Provincial parks in the Western Cape and KwaZulu Natal have seen a drop in overnight visitors.
“We have seen some day visitors, not as many as we’d hoped, but mostly we are missing out on the overnight guests,” said Communications Manager for Ezemvelo KwaZulu-Natal Wildlife (EKZNW), Musa Mntambo.
Marketing and Communications Manager at CapeNature, Loren Pavitt, said the reserve accommodation remained open but CapeNature had reached only half the visitor numbers of previous years.
Both EKZNW and CapeNature have reported the popularity of hikes and trail walking. “People have opted to walk trails to compensate for closed beaches,” said Pavitt.
Mntambo told Tourism Update that hiking trails at Krantzkloof Nature Reserve near Durban had become particularly popular.
Still, the parks have faced challenges. Under the latest government restrictions, entrance to the parks is controlled. “Not all entrance points to nature reserves and wilderness areas are manned. It would be near impossible to do so, as access is limited and can often only be reached on foot covering thousands of hectares,” said Pavitt. She added that there had been some instances of unlawful entry and irresponsible behaviour in the CapeNature reserves.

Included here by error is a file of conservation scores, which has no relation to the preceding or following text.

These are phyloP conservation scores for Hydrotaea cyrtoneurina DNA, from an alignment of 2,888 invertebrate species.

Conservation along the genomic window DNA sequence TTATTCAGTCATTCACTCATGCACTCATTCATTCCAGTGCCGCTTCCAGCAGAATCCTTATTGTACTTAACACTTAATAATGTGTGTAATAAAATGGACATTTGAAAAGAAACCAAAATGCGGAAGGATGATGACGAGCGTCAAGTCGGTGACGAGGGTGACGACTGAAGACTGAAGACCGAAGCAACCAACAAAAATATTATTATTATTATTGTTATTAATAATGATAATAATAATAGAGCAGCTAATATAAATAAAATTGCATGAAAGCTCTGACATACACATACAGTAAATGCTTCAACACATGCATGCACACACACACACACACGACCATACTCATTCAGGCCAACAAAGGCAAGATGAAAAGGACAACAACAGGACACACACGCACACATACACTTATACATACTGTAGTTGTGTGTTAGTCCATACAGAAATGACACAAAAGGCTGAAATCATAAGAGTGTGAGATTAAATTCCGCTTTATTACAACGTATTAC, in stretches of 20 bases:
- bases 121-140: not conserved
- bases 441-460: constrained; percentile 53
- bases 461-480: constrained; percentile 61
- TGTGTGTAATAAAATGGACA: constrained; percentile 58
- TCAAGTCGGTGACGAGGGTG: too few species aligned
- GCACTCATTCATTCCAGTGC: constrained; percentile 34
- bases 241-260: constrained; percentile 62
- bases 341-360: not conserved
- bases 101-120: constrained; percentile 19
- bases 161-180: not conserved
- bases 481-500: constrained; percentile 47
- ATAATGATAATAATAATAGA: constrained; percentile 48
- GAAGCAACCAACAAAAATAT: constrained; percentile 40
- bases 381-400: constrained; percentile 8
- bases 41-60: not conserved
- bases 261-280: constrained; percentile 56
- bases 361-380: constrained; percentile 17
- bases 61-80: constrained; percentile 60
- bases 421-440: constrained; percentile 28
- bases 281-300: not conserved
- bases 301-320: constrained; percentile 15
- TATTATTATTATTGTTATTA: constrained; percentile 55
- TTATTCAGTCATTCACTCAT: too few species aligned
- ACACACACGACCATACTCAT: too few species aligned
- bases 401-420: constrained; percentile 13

At the EKZNW reserves, the low tourist numbers have been felt. “We are trying to come up with discounts at the moment to entice visitors,” said Mntambo. “We have also felt the lack of international tourists, as they are mostly the visitors who buy meals at our dining facilities. The locals bring their food and braai.”
He said uncertainty about South Africa’s school terms was affecting domestic travel planning and would present a further challenge for the reserves in the coming months.
“We need a collective approach to ensure the economic and social recovery of our province and country,” concluded Pavitt.